Lompoc man wages war against pampas grass

Lompoc man wages war against pampas grass

21 February 2012

published byhttp://santamariatimes.com


USA — Barry Weaver of Lompoc has a passion, and that passion is getting rid of a plant that is increasingly invading the Central Coast area — pampas grass.

Decorators have long used the feathery stalks for ornamentation inside homes. And gardeners have used pampas grass for landscaping for many years. In fact, the plant was introduced into Santa Barbara by the nursery business in 1848.

But make no mistake — it’s a weed.

Once pampas grass gets started, it will quickly proliferate. Each pampas grass plant is able to produce more than a million seeds during its lifetime, and the seeds can be blown by the wind up to 20 miles away. The seeds also can be spread by farm or ranch equipment or by off-road vehicles.

Once established, the vigorously growing pampas grass pushes out other vegetation

already living there. It takes over, clogging waterways and wetlands and causing environmental chaos. And when dry, it can be a fire hazard.

The grass thrives in coastal regions and likes disturbed areas. Now, it can be seen growing on road cuts along Highway 1 just south of Lompoc.

“Five years ago, I don’t remember seeing it along Highway 1. Now, it’s getting really bad,” Weaver said.

Another place the grass is seen in ever-increasing numbers is along Jalama Road, the 14-mile scenic byway off of Highway 1 to Jalama Beach. Vandenberg Air Force Base has major infestations, as do Vandenberg Village and Burton Mesa.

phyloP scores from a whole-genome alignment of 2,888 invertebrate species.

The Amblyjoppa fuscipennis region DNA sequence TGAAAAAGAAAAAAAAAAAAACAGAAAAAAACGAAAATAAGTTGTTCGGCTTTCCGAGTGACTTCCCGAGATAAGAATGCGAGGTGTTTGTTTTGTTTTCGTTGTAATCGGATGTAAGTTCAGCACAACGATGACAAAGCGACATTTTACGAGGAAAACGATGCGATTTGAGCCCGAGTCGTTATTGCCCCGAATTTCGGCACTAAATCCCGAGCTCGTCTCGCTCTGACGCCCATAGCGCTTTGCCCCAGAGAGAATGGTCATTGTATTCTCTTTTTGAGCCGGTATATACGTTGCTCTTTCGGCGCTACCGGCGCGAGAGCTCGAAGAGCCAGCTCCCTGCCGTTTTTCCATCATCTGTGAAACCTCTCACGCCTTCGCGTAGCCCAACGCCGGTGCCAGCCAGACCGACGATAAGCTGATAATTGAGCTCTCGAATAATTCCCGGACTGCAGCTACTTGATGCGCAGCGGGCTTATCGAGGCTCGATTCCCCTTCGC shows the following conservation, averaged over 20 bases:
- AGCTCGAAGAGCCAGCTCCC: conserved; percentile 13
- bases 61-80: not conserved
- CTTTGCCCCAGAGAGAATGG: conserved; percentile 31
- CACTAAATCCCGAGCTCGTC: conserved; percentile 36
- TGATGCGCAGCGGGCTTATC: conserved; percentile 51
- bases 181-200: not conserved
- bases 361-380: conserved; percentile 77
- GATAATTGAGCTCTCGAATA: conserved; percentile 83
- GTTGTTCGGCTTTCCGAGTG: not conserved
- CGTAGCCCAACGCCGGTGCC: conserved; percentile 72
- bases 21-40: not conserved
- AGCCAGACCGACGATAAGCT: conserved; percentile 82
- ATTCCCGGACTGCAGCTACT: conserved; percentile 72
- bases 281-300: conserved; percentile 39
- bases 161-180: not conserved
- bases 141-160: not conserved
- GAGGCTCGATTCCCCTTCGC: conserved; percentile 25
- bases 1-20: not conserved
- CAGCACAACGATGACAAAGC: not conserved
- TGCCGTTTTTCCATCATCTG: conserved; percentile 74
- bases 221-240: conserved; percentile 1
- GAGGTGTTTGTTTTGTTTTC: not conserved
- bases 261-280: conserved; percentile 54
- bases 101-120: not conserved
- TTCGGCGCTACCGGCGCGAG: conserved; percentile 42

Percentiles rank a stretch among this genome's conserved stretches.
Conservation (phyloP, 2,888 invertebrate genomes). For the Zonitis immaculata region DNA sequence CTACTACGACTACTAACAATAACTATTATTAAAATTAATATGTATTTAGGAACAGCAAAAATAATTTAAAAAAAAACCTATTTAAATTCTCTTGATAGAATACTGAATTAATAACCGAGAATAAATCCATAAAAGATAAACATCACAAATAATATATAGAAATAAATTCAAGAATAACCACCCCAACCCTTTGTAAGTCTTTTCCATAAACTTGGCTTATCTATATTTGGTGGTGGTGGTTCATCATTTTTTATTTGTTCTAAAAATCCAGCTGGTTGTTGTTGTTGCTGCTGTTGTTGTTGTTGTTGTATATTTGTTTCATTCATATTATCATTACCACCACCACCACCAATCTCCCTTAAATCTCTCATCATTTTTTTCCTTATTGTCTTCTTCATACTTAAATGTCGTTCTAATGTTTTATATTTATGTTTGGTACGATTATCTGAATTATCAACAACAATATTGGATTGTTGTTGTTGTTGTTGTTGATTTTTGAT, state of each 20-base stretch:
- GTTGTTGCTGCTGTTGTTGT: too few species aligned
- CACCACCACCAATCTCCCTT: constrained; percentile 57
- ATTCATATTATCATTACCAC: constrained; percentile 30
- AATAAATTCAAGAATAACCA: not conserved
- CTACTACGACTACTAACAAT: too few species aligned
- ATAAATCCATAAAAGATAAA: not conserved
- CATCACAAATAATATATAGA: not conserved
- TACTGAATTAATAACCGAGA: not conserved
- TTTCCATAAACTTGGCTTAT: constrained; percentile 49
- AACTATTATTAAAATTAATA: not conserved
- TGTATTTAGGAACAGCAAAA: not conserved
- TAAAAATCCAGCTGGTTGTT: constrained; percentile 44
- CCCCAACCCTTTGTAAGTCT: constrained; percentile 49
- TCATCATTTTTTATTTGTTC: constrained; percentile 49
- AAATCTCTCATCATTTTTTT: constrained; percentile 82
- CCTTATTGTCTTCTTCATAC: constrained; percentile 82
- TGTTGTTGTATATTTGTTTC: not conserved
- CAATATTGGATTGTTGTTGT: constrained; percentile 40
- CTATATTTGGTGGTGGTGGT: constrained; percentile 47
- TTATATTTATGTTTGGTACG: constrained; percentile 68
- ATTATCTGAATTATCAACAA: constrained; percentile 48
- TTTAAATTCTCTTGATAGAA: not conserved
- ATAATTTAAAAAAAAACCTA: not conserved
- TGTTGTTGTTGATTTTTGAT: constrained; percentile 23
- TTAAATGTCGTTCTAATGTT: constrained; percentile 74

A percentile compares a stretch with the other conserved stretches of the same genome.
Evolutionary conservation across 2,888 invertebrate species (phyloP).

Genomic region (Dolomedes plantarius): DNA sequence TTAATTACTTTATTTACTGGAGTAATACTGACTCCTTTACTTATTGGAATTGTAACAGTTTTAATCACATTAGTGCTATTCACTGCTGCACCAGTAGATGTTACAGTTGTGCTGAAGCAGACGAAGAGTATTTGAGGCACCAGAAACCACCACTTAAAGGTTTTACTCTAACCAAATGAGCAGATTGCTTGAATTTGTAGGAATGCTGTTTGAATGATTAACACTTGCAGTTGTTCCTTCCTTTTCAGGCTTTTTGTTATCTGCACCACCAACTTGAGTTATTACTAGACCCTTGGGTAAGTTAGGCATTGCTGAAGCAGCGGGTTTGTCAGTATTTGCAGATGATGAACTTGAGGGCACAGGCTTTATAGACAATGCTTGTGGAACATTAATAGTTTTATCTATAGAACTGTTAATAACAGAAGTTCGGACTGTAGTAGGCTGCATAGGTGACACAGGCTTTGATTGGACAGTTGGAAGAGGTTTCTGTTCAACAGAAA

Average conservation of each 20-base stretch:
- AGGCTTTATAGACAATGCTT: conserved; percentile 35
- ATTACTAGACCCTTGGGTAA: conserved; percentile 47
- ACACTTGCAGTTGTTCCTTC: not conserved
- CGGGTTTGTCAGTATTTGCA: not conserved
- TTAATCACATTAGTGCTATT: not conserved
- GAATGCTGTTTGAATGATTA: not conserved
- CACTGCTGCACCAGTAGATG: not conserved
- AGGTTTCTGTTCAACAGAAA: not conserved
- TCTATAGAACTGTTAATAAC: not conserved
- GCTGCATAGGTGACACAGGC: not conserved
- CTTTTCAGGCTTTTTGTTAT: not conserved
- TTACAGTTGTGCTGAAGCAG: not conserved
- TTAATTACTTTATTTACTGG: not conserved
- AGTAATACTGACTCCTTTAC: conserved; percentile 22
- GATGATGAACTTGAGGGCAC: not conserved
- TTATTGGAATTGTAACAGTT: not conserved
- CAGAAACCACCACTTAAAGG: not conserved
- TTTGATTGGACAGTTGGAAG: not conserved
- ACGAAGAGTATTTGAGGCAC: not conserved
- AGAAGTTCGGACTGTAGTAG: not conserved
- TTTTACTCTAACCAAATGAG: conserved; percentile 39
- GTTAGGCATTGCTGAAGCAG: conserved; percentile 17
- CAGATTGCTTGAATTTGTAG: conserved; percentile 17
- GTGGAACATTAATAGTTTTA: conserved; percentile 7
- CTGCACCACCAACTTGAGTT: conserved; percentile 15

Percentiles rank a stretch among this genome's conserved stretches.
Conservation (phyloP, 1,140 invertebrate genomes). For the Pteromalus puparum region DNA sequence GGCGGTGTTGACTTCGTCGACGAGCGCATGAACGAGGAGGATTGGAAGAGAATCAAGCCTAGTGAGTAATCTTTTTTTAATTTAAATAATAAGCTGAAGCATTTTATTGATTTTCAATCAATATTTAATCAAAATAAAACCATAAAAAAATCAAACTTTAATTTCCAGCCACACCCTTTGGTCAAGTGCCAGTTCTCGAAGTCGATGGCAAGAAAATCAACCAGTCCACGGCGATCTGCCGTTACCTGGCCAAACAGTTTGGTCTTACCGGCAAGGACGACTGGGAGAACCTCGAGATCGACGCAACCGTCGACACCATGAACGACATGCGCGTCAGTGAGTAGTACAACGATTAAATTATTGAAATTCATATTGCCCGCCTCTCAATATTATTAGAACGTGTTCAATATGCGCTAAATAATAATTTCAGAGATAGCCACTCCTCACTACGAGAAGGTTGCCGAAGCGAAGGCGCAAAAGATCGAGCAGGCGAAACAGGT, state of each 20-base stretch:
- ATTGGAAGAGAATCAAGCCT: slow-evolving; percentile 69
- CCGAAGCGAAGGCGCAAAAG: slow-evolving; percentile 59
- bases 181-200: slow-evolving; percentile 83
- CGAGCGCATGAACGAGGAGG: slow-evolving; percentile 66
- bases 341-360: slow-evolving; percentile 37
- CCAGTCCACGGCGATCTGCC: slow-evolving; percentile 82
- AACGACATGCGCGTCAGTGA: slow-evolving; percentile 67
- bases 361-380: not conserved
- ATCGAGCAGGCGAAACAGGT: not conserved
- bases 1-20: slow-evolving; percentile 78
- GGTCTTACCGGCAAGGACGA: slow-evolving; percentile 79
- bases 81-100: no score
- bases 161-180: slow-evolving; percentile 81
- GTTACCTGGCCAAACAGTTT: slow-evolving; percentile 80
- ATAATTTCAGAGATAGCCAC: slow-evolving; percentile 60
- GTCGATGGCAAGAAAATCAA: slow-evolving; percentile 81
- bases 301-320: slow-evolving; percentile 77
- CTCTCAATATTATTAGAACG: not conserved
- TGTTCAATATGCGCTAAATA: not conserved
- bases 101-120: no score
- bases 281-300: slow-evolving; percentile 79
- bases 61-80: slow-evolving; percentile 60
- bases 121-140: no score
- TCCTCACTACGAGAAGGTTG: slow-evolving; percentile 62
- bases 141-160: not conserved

Weaver, a retired schoolteacher and a member of Lompoc’s Beautification and Appearance Commission, has gone so far as to have errant stands of pampas grass eradicated on his own dime. He also has taken it out himself on roadsides all along the Central Coast.

“(Even) ranchers don’t like it,” Weaver said. “It takes away pasture land, and the cows don’t eat it.”

Eradicating pampas grass is quite a chore. The leaves are sharp and tough. The plant has a large taproot that makes it difficult to pull out. You must dig up the root ball and dispose of it to completely get rid of the plant. Strong herbicide can be used as well.

For several years now, there have been active programs in many of California’s coastal counties to eradicate the plant, including Santa Barbara County.

David Chang, a weed-management specialist with the Agricultural Commissioner’s Office for Santa Barbara County, said that a decade ago, the county had a grant to specifically take out pampas grass infestations. It was funded by the Southern California Wetlands Recovery Project and by the county’s Coastal Resource Enhancement Fund.

But as money has been getting tighter and tighter in the last few years, grant funding has been shrinking, and the county has had to prioritize with its weed removal. The county isn’t taking out pampas grass right now, except for infestations that pose a particular threat, according to Chang.

That’s not to say it isn’t a priority.

“We are emphasizing the removal of pampas grass from the areas of Jalama Road, Highway 1 between Gaviota and Lompoc, from Las Positas Road and the Goleta Slough. We will likely be treating some of these infestations in the future,” he said, adding that he hopes more funding becomes available.

Weaver said the general public should be educated through the media about pampas grass so they will stop planting it and take it out whenever they see it. To him, it’s a crusade.

He recommends finding out more about pampas grass and other problem plant species through the California Invasive Plant Council. The group recommends that instead of planting pampas grass or fountain grass, homeowners should plant blue oat grass, deer grass, giant wild rye, lavender, California fescue or San Diego sedge.
 


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